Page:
Dealership ‘Blueprinting’ Builds F&I Profits

DeNooyer Chevrolet has restructured its F&I pay plan, reducing emphasis on its auto-financing reserve rate and offering greater rewards for selling products of value.

Jim Leman, Correspondent

November 9, 2011

2 Min Read
Dealership ‘Blueprinting’ Builds F&I Profits


DeNooyer Chevrolet lagged below a national average for dealerships selling extended-service contracts. Now, the Albany, NY, store is above average.

“Our vehicle service-contract penetration is up from 35% to 46%,” dealer principal Joel DeNooyer says. “Our PVR (profit per vehicle) has improved more than $200.”

National VSC penetration has averaged between 40.3% and 42.7% over the past 12 months, according to J.D. Power and Associates.

DeNooyer praises his three finance and insurance managers, all industry veterans, for making the improvements. He also credits Ally Insurance, a unit of Ally Financial, which approached him with its new “Blueprinting” plan for enhanced F&I performance.

DeNooyer, the No.1 Chevy dealer in the Albany market, initially was cautious.

“I didn’t need some company coming in here telling my seasoned guys a lot of basics about selling F&I,” he says. “But the veteran F&I consultants from Ally brought a lot of real-world, hands-on training and support.”

They urge consistent use of menus showing products and services when making F&I presentations to customers, DeNooyer says. “We had been using menu selling, but not consistently and not by all F&I managers or with all customers. Now we do.”

The Blueprinting approach also calls for F&I managers to interview customers at sales peoples’ desks. They return to their office to build the products presentation, then bring in customers.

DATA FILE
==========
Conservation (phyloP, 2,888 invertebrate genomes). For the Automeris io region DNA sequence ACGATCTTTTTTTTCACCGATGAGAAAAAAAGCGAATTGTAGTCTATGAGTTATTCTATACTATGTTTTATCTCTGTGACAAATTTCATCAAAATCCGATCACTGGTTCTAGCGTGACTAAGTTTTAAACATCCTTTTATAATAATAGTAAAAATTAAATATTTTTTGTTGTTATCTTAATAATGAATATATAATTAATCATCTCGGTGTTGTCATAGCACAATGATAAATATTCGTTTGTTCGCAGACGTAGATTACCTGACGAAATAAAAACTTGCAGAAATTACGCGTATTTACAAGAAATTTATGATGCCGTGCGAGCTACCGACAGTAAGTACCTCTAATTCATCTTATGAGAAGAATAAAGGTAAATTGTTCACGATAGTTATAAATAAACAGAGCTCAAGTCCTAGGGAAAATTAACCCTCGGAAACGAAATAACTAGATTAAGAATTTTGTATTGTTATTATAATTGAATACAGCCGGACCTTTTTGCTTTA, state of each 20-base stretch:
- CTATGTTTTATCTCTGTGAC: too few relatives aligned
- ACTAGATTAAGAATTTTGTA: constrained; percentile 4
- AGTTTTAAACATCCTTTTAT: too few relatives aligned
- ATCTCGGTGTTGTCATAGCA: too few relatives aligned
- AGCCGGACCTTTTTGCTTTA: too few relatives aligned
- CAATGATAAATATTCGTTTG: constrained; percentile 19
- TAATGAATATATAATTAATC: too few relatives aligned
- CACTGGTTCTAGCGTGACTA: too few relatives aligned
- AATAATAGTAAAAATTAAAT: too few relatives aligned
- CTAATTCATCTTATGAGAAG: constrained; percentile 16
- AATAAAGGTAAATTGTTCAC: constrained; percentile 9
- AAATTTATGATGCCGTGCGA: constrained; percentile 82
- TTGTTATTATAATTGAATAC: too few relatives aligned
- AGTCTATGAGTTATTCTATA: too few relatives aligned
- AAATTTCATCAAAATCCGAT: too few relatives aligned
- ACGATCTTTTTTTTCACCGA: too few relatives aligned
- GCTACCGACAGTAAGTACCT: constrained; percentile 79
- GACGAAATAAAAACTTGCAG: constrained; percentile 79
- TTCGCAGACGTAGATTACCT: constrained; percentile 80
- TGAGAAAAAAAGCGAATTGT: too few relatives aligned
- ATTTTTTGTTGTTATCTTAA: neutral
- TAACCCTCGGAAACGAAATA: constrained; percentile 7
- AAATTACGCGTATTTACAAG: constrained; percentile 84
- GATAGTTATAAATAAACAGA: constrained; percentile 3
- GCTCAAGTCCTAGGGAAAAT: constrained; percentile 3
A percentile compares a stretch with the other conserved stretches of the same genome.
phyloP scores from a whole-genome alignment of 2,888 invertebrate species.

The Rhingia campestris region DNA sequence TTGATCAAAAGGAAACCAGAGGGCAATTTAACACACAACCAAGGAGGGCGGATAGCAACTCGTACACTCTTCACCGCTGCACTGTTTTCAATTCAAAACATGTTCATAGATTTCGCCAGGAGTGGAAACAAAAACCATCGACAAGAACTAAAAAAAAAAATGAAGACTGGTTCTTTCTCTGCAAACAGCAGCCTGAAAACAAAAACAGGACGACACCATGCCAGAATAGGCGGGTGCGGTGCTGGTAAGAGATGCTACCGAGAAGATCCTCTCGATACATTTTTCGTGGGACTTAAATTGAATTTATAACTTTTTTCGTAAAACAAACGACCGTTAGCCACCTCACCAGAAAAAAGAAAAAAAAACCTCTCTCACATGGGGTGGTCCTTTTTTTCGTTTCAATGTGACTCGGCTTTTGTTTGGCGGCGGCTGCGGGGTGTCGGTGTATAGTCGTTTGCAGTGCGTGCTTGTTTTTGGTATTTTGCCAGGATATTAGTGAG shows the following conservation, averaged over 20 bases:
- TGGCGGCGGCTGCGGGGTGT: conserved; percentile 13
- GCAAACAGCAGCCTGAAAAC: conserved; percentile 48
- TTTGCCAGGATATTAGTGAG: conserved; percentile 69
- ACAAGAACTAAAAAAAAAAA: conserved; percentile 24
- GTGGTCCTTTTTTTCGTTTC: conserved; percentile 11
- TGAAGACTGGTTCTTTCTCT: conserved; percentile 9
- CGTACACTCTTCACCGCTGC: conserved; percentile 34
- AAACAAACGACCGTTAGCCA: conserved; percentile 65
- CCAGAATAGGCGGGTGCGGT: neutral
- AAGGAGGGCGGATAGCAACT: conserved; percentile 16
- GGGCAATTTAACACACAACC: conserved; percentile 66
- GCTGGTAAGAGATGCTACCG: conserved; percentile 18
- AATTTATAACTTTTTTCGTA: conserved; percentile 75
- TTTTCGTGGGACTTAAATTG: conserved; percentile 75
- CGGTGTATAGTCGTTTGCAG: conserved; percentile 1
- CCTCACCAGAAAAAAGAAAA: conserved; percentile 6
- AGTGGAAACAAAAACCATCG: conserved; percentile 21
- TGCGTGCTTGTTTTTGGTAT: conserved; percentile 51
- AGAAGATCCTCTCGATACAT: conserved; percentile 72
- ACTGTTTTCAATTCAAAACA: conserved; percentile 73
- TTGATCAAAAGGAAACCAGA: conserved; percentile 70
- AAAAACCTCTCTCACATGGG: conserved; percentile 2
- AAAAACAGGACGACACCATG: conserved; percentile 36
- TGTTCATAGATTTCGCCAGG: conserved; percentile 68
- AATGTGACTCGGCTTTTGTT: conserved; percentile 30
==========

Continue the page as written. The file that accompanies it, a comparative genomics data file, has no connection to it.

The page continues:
Service-contract sales up, dealer Joel DeNooyer says.

“As a result, their presentations are more relaxed and thought-out and pertinent to the customer’s expressed needs,” DeNooyer says.

The dealership has restructured its F&I pay plan, reducing emphasis on its auto-financing reserve rate and offering greater rewards for selling F&I products of value.

Several hundred dealers now use the Blueprinting process. “The results are encouraging,” says Ally Insurance President Tom Callahan.

DeNooyer markets and presents Ally’s service contracts as GM Protection Plan programs, leveraging the latter’s name recognition with consumers.

Higher service-agreement sales penetration enhances customer retention, DeNooyer says.

“When we sell customers service agreements, 90% of the time they return here for that service,” he says. “And we know that where you go for service usually is where you buy your next vehicle.”

The dealership sells about 2,700 new and used cars a year.

About the Author(s)

Jim Leman

Correspondent, WardsAuto

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